Hello everyone this is my first post here. I have bone Mets that spread from my stomach cancer. Can I ask did anyone on this had their bone Mets treated as in shrunk/disappeared? What medications have been used please? Thanks to all of you in advance.
Hey Bluesky13, I don’t think they can make them disappear but shrink yes. Some people have radiotherapy to shrink them or reduce pain which is what I had this time round, I’m now taking a oral chemotherapy drug called capecitabine which seems to be doing the trick prior to that I was on palbociclib, have you spoken to a oncologist yet or have you just been told?
Sending a big hug, Jo xx
I have been told that when I was diagnosed. It is devastating but I am trying to deal with it as much as I can. I am on capcitabine too which is helpful I think. It helps with the pain etc. I have heard about an anti body drug that helps to destroy those Mets. Have you heard about it?
ive heard of immunotherapy is it the same?
Similar but works differently I think. I would like to have anything to eleminate it. Bone Mets are tricky! don't you agree?
Yes they are tricky!
I have mets in my cervical, thoracic, lumbar and sacrum, oh and a spot on my rib!
My spine fractured last summer with 3 vertebrae going and the pain was... I can’t explain... I didn’t know where I wanted to be... but I had some radiotherapy and the pain got worse due to a flare up, but with the help from a Macmillan nurse I got my pain meds sorted and had a lovely girl from occupational health who came to see what I needed to help me round the house, I got a stool for my shower, a recliner chair for my front room and a grabber for when I can’t bend to pick things up, I’m only 50 but felt 108 when it was all delivered hahaha, but I’ve learned to ask for help, I’ll tell you that was hard as I’m so independent but I’m trying to be kind to myself but still struggle some days when they aren’t good days I get frustrated, I’ve shrank from 5’2 to 4’11 due to the fracture that has been hard, supermarket shopping and high shelves, my car, I need a cushion to see over the steering wheel!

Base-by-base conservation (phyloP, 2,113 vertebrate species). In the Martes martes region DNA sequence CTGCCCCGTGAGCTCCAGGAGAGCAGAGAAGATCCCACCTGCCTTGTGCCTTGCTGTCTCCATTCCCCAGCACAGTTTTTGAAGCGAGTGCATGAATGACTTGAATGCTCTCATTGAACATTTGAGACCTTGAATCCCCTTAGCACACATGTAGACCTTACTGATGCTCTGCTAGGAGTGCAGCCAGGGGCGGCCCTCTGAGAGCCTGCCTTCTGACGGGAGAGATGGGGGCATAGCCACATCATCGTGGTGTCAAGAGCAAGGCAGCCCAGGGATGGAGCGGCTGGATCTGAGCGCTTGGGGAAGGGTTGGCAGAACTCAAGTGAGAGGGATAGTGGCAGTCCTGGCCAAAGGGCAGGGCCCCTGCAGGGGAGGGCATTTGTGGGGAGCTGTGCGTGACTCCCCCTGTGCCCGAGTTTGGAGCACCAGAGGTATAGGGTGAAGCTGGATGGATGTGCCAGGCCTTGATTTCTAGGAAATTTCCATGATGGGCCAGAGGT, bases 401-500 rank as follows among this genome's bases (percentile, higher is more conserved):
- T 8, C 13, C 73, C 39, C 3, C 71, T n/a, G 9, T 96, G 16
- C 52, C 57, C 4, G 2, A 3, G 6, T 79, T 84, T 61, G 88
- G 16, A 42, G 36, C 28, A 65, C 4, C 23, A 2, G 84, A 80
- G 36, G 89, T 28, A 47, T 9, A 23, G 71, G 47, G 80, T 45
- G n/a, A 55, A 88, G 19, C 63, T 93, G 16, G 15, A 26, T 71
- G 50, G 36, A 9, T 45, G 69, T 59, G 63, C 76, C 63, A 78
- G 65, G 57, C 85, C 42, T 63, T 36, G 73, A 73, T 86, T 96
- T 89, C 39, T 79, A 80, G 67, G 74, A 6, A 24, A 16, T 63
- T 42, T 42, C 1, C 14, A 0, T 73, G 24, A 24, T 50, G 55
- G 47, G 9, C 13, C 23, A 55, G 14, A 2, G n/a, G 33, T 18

Anyway, ask for help when you need it... I don’t see the nurses anymore now that I’m better and be kind to yourself ( I’m still trying ) xx
I admire you for your courage. You are such a warrior. You are doing damn good! Are your Mets shrinking? How long you had them for?
Sorry about this, Bluesky13. My husband (52) has a single bone metastasis in his 4th lumbar vertebrae, from colorectal origin (the primary was never found, though; the origin was determined from markers). He had "standard" radiation therapy last May, 3 weeks at 5 visits/week. Things got better (less pain) for a while, but pain returned in November. An MRI was inconclusive so his oncologist ordered a new PET scan, which showed that even though the tumor (mostly lytic adenocarcinoma) had "evolved" since last Spring, there was still cancer activity, and the margins were ragged, never a good sign. This time, he traveled to a larger hospital (OHSU in Portland, Oregon) where he recently underwent Stereostatic Body radiation Therapy (3 fractions). After extensive reading, I found that although SBRT will not "cure" the cancer (at this point in medical research, once cancer is in the bone, it cannot be cured), it can zap it enough that it will remain under control.
I guess the treatment depends on the number and location of bone mets; if yours are resistant to standard radiation (as is often the case from colorectal cancer, not sure about stomach) then SBRT is a very promising approach, especially if there aren't too many metastases.
Best of luck XXXXX
Hi Montana girl